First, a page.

Despite improvements in a number of areas across all sectors of the financial services industry – governance, modeling, consistency, efficiency, data management, macroeconomic scenarios and optimization – stress testing is still very much a work in progress. Enterprise Stress Testing (EST) solutions are fragmented, and EST platforms have to embrace multiple technologies covering performance, data storage and delivery.
By far the biggest driver of progress and investment in EST systems is still regulation, across all segments of the financial services sector, although the specific techniques and methodologies used to comply vary by sector. For a typical large bank, stress-testing technology can cost as much as $250m per year. However, banks are spending a lot of effort and money on short-term, departmental goals, and are failing to invest in sustainable, joined-up processes.
Several other external factors are shaping the growing need for EST, such as the next wave of regulation, and new ‘risk-based’ accounting regimes, which demand specific and varied changes to Financial Institutions’ (FIs’) processes and operations. Such variation is a strong argument for a common EST platform that can be customized with flexible, modular options. Data management is critical to the success of EST programs, but the development and spread of best practices in this area is sluggish – as highlighted by the slow progress in introducing the Basel Committee on Banking Supervision (BCBS) 239 principles for data management.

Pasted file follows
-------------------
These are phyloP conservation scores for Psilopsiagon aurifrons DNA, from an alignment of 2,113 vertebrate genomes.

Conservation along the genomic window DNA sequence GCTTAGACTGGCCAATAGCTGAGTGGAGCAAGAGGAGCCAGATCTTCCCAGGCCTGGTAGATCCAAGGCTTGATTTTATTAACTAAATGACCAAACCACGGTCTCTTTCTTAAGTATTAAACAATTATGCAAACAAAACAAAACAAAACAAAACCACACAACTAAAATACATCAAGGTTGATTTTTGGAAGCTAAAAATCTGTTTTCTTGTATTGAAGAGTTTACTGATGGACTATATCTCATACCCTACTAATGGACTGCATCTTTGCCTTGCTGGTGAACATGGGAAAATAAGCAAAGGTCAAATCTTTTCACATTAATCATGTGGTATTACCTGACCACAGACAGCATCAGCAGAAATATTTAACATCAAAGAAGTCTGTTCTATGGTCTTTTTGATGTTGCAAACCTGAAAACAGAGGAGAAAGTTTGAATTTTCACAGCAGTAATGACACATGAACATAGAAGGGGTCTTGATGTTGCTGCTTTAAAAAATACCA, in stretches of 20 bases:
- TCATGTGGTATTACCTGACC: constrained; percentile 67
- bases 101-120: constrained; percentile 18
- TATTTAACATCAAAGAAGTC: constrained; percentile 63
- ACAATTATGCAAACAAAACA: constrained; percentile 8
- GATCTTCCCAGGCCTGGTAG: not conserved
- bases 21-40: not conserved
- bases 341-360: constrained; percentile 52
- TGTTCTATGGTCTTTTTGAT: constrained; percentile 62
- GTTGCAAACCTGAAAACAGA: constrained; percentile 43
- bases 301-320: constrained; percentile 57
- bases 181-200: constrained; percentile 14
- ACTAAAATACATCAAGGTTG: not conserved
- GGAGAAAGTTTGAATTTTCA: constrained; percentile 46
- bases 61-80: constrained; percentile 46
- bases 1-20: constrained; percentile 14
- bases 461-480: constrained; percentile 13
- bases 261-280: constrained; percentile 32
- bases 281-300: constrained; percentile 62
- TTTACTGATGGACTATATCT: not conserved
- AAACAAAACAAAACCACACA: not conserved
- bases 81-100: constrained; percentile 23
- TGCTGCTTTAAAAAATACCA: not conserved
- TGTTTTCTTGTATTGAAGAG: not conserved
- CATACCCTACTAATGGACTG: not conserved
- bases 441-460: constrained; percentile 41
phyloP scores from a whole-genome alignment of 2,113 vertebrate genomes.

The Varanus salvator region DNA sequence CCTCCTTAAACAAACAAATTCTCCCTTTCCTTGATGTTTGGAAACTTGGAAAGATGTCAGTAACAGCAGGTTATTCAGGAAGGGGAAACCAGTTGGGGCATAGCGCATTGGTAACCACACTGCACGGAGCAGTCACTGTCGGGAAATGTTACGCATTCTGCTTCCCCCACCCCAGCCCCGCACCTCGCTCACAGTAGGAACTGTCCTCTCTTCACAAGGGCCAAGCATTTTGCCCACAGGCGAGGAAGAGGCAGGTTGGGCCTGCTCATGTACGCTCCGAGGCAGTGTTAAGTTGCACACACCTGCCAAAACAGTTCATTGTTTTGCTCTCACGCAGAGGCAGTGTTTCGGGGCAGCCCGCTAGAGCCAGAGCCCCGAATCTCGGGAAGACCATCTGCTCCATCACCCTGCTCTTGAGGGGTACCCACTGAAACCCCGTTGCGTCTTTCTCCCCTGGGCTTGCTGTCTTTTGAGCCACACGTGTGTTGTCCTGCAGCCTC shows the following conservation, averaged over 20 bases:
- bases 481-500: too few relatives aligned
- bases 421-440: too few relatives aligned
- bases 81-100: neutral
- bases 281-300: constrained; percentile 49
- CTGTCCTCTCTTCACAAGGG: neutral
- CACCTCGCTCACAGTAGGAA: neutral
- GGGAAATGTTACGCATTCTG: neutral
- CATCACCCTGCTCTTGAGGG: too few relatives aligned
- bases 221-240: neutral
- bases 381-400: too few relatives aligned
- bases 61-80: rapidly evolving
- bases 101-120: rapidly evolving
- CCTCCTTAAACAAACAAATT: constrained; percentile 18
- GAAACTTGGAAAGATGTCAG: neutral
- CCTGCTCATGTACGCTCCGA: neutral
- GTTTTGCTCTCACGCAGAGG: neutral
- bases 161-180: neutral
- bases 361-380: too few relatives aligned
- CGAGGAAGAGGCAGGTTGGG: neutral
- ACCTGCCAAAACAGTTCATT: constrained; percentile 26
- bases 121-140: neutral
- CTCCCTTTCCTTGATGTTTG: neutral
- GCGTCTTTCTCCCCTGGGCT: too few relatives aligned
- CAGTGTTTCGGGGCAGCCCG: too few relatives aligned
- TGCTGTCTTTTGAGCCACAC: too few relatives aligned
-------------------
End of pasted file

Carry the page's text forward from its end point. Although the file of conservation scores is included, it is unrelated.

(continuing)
Regulations aside, however, overall stress testing is critical to the success – and profitability – of all aspects of financial services operations, and senior managers recognize that some discipline around EST will be vital to their companies’ survival in the next few years. All of which makes the fragmentation of stress-testing tools in many organizations – and the use of spreadsheets in the last mile of regulatory reporting – especially strange.
While different categories of vendors continue to take a ‘mix and match’ approach to their offerings, FIs can learn from the experience of others in implementing successful EST programs. As well as governance, ownership and operational groups, FIs should ensure they have appropriate performance indicators in place, and create a robust, enterprise-wide risk environment to support their business.
This report uses Chartis’s RiskTech Quadrant® to explain the structure of the market. The RiskTech Quadrant™ uses a comprehensive methodology of in-depth independent research and a clear scoring system to explain which technology solutions meet an organization’s needs. The RiskTech Quadrant™ does not simply describe one technology solution as the best EST solution; it has a sophisticated ranking methodology to explain which solutions would be best for buyers, depending on their implementation strategies.
This report covers the leading vendors’ EST systems, including: Axioma, AxiomSL, BearingPoint, Bloomberg, Broadridge, Calypso, ClusterSeven, FICO, FINCAD, FIS, Fiserv, IBM, IHS Markit, Intellect Design Arena, Misys, Moody’s Analytics, MSCI, Murex, Numerix, Oracle, Prometeia, Quantifi, SAP, SAS, StatPro and Wolters Kluwer Financial Services (WKFS).